implementations and services that use them.
Earlier, I mentioned several Rust web frameworks that predate Tide.
http-service is an integration layer between low-level server implementations
and the services that use them. If we choose to pursue our goal of creating
a middleware standard that will function with many http frameworks,
http-service will become even more crucial than it already is.
An example of what first-class async programming would look like if implemented
in the Rust stdlib.
Runtime is a new project from Yoshua Wyuts, with the goal of demonstrating what
first-class async support would look like, if implemented in the Rust standard
library, that you can use now with nightly!
It provides a clutter-free runtime layer, sitting on top of runtime
implementations and async types, allowing anyone to begin experimenting with
async programs in rust immediately.
Comprised of several crates, Tide is a providing ground for developments in
futures-rs. The goal is to remain
modular while providing a nice “out of the box” experience for newcomers, and
enabling everyone to build performant async http services.
And finally, Tide. Tide is the proving ground for many of the technologies
I mentioned before, which provides the working group with many opportunities to
refine user experience, and ultimately provide a nice "out of the box"
experience for anyone who wants to write async http services.
Now that we've discussed *why* Tide was built and the project's overarching
goals, let's dive into the code and build a small app with Tide. I mean, that's
what you all came for, to see Rust examples that only build on nightly, right?
🚧 Under Construction 🚧
CFPx is a prototype application for managing your conference’s CFP, powered by
Tide and the Rust Async ecosystem:
While small demos are educational, I understand if some of you need a larger
application to explore. Fortunately, I've begun work on CFPx, an experimental
project that will someday handle your conference's CFP, and is powered by Tide
and the Rust Async ecosystem.
Due to `async/await` related changes in core, it currently does not build.
However, I plan to patch it up in the next few days, unless someone with a
spirit of adventure gets to the repo first.
Serving static files
If you've looked at Tide's repository, you may discover the framework is
missing a few pieces. I'm giving this talk exactly three weeks into our first
development sprint, and the code I already presented is very fresh.
We've made quite a bit of progress in the past weeks, specifically towards
stabilizing the framework's core, but we would still like to deliver
middlewares for authentication and session handling; URL generation facilities;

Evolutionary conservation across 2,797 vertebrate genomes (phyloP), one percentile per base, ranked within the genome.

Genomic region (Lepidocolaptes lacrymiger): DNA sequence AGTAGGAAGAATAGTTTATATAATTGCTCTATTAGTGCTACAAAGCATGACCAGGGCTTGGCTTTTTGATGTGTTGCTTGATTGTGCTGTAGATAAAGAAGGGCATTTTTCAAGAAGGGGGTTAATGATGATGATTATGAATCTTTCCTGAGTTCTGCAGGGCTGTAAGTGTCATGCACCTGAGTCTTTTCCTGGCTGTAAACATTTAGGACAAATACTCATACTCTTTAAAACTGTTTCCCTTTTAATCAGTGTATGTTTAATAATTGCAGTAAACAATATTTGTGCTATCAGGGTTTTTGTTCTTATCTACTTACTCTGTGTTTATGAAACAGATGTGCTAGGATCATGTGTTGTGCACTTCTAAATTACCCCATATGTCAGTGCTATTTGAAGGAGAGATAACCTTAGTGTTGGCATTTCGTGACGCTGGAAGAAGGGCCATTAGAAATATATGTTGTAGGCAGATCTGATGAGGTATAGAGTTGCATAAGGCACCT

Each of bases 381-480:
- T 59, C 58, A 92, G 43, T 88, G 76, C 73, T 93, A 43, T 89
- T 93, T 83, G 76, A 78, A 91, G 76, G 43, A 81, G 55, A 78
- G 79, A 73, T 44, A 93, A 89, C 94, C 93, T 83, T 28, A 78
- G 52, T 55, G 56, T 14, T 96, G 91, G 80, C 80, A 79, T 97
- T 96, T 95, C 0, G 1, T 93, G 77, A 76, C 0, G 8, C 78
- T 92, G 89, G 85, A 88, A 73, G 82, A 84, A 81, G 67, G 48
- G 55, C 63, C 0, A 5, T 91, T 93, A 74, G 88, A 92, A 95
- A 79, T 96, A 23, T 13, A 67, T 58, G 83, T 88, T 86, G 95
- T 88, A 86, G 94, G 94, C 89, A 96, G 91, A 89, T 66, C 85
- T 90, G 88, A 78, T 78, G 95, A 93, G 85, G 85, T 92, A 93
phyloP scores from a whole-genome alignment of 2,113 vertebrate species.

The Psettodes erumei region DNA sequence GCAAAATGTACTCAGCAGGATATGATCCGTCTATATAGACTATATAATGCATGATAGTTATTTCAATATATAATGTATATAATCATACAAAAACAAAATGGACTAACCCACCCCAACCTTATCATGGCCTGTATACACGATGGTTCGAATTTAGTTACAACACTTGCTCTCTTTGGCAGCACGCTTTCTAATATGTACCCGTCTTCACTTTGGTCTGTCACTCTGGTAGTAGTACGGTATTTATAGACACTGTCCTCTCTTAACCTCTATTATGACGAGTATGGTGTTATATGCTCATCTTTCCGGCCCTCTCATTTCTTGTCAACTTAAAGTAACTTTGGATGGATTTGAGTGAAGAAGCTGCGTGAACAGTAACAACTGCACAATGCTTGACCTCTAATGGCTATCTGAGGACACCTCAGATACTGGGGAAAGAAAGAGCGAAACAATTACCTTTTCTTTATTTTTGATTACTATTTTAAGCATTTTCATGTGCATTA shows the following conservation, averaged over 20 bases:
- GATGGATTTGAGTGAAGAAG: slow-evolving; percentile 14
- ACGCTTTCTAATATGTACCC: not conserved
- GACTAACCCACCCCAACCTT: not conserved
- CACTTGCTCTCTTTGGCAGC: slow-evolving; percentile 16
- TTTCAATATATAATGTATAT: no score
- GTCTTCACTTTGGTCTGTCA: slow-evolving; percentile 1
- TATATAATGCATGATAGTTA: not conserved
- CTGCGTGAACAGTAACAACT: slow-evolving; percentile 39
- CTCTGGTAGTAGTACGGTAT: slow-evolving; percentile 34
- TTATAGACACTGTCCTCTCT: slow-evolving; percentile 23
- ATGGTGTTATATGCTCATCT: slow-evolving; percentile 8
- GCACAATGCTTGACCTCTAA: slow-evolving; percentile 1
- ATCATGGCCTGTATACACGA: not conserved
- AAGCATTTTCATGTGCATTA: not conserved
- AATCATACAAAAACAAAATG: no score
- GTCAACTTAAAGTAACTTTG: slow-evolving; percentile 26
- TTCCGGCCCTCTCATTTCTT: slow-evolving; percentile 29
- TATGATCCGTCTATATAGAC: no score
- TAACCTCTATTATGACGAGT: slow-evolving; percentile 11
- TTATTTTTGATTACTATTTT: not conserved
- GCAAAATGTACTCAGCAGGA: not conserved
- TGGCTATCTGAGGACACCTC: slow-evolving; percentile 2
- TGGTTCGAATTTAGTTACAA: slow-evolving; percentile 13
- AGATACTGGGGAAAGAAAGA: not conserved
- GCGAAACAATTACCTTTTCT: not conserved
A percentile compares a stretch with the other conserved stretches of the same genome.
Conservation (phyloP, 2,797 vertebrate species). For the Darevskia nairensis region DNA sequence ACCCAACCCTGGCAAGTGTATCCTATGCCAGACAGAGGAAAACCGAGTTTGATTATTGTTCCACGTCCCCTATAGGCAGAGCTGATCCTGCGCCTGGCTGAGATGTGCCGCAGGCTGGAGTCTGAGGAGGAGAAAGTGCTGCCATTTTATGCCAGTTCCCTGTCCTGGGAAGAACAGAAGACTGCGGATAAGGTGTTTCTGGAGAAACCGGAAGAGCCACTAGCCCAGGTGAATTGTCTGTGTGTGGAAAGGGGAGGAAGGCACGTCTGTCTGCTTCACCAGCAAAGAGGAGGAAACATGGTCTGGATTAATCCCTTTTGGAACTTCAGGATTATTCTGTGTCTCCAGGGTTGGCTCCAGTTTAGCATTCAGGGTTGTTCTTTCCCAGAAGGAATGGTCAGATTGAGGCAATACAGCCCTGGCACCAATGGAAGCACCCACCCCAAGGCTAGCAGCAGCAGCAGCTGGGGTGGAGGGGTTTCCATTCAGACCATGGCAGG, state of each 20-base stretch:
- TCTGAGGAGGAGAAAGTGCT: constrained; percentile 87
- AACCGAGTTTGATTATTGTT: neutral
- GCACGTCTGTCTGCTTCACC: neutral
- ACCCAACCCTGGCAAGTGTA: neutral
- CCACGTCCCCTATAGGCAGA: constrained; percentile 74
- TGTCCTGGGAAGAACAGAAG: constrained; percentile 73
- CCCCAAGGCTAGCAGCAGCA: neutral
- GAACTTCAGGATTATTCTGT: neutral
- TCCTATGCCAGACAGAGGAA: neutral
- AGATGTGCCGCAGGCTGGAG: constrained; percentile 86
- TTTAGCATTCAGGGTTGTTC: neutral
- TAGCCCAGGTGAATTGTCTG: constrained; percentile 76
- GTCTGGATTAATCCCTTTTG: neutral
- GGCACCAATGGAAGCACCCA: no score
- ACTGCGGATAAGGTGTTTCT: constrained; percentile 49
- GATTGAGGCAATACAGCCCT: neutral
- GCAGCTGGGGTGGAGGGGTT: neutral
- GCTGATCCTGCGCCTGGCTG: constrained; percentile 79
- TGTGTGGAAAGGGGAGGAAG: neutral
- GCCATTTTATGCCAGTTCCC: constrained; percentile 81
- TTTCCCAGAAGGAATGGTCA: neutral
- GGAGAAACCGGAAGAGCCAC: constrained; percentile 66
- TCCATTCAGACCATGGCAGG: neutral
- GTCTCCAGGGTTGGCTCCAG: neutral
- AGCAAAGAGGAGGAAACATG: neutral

and a handler implementation for serving static files before this sprint is
over on May 2nd.
Generally speaking, I think we'll accomplish all of our goals.
how does async work in Rust? - @gruberb
Rust, Circa 2018 - @aturon
Before I go, let me share a few links in case you want to read more.
The first link I want to share is a post from Bastain Gruber, a fellow member of
the Network Services Working Group, titled "Explained: how does async work in
Rust?" It's a relatively short-but-in-depth review of Rust's async tooling, but also discusses
supporting components that are needed to implement async programming regardless
The second article I'd like to mention is more of a historical read. "Async in Rust, Circa 2018" was written by the
web foundations team lead, Aaron Turon. It was published in December, 2018,
which means (from a technical perspective) the subject matter may be slightly out of date.
I suggest reading it if only for the explanation of how the community designed Rust's
implementation of `async/await`.
#wg-net-www (in Discord)
If anything I've said tonight interests you, please consider joining the Network Services
Working Group. I can honestly say you'd be joining at a very exciting time, because the initial
std::futures is on track to be stabilized in Rust version 1.36, which (according
to the GitHub milestone) is due around June 4.
Tide's core is stabilizing. While I wouldn't deploy it in critical production
scenarios (just yet), you won't be fighting major changes within the framework
itself. If you have a hobby project or a product that can function in alpha or
beta for the next few months, I believe Tide is worth investigating. And there
are many opportunities to contribute!
The working group meets Thursdays at 10am Mountain Time on Discord. Even if you
don't feel like you can actively contribute, show up and bring any questions.
You're all welcome.
That's all I have.
accessibility, gear, and more. I'm also @secretfader on Twitter, GitHub, and most
Thanks for your time.